Who does this apply to?
If you are a Canadian resident who derives an income effectively connected* to any business or trade in the US through your Canadian corporation, that income will be subject to US tax filing and in some cases tax liability. This holds true for both employment and personal services rendered by employees of a Canadian corporation in the US.
*Effectively connected income: This income usually includes salary and business related income connected to services provided in the US. There are other types of income that are also considered effectively connected income such as:
- Royalties received on foreign property that are connected to business or trade in the US
- Product sales made to a foreign country from the US
- Profit or loss as a result of sale of US property or its shares
Canada-US tax treaty deductions
Depending on whether your income is derived from a business/trade in the US through a Permanent Establishment (PE) or not, you will be allowed to avail deductions on your US tax liability. Canadian residents are taxable only if their business income has a PE in the US connected to it. If they are deemed to not have a PE, Canadians still have to file their US tax return (including world income) but can claim deductions on their liability as per the Canada-US tax treaty.
Determining if your business/trade has a PE:
In the framework of the treaty, the following criteria determine if a Canadian service provider has a PE:
- A PE is a fixed location through which the non-resident conducts their business in the US. Factories, offices, management premises, etc are examples of locations considered PE
- During any 12 month period:
- if an individual is present in the US for 183 days or longer and
- 50% of their total business revenue is comprised of revenue generated as a result of their service in the US
- During any 12 month period:
- If your business provides service for 183 days or longer
- service has been rendered for a project or connected projects involving a client who is US resident or has a PE through which your business has been conducted
Note: According to the treaty, locations used for purposes such as storage, delivery and maintenance, purchase of inventory, advertising etc., are not considered as PE.
Tax filing requirements
Filing to claim treaty deductions for:
Canadian Corporations – Form 1120-F (US income tax return of a Foreign corporation), to disclose corporation’s income from the US and Form 8833 (Treaty-based Return Position Disclosure), to claim deductions if there is no connected PE.
Canadian individuals – Form 1040NR (Non-resident Alien Income Tax Return), to disclose personal income from business/trade in the US and Form 8833 (Treaty-based Return Position Disclosure), to claim deductions if there is no connected PE.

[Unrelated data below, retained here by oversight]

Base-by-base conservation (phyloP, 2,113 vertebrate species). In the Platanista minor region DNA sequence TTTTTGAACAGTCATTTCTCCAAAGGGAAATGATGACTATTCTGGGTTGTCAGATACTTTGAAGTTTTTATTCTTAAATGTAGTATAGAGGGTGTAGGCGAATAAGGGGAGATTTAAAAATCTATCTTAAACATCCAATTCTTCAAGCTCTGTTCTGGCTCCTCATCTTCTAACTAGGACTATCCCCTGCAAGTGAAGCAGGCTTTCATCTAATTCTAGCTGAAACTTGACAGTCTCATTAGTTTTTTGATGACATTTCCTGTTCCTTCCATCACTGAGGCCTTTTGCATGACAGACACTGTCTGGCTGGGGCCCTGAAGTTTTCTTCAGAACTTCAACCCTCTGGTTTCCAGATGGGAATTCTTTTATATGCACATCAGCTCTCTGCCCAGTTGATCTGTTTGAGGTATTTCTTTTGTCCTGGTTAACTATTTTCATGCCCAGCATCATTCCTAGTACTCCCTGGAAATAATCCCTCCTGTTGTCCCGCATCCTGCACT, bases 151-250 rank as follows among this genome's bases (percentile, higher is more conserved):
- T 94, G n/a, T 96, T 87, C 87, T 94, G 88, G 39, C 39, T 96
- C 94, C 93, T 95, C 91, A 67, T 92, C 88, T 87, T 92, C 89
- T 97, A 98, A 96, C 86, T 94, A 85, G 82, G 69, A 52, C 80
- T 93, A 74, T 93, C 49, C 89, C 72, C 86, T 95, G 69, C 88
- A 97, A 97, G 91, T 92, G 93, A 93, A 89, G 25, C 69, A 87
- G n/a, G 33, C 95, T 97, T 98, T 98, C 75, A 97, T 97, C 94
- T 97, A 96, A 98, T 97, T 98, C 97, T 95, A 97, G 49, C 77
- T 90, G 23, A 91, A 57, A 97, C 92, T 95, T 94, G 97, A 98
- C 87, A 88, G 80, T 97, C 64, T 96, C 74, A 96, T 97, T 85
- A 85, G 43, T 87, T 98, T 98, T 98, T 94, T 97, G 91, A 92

Filing for US tax liability:
Canadian Corporations – Form 1120-F (US income tax return of a foreign corporation)
Canadian individuals – Form 1040NR (Non-resident Alien Income Tax Return)
Note: Although individuals and corporations with a PE have to pay a US tax, they are eligible to claim Foreign Tax Credits (FTC) on this income. Additionally, individuals also need to disclose their income and returns.
US Withholding Tax filing:
For the US to determine the amount of Withholding tax to be paid for your income, your status as to whether you are a US or foreign person must be ascertained. This can be done by your clients by them asking you to fill Form W-8 (W-8BEN, W-8BEN-E, etc). If you do not fill these forms, IRS reserves the right to deduct 30% withholding tax from your business income.
Filing deadlines for:
Canadian Corporations – April 15th of following year for calendar year based business. A general deadline is 15th of the 4th month from end of established fiscal year.
Canadian individuals – June 15th of following year for calendar year basis. General deadline is 15th of the 6th month from end of established fiscal year.
Other points to consider when filing
- According to Canada’s Income tax Act, small businesses are eligible for the “Small Business Deduction”. This cannot be availed on income earned as a result of personal services rendered by the small corporation’s majority shareholder
- Form 5471 has to be filed additionally for Canadian individuals considered US persons as a result of their residence and who operate in a foreign corporation.
Read about Canadian Employed in US by Canadian Company, Canadian residents providing self-employed personal services in the US, Online Sales Tax Law Impact on US and Canadian Retailers Selling online in U.S. and US Canada Tax Treaty.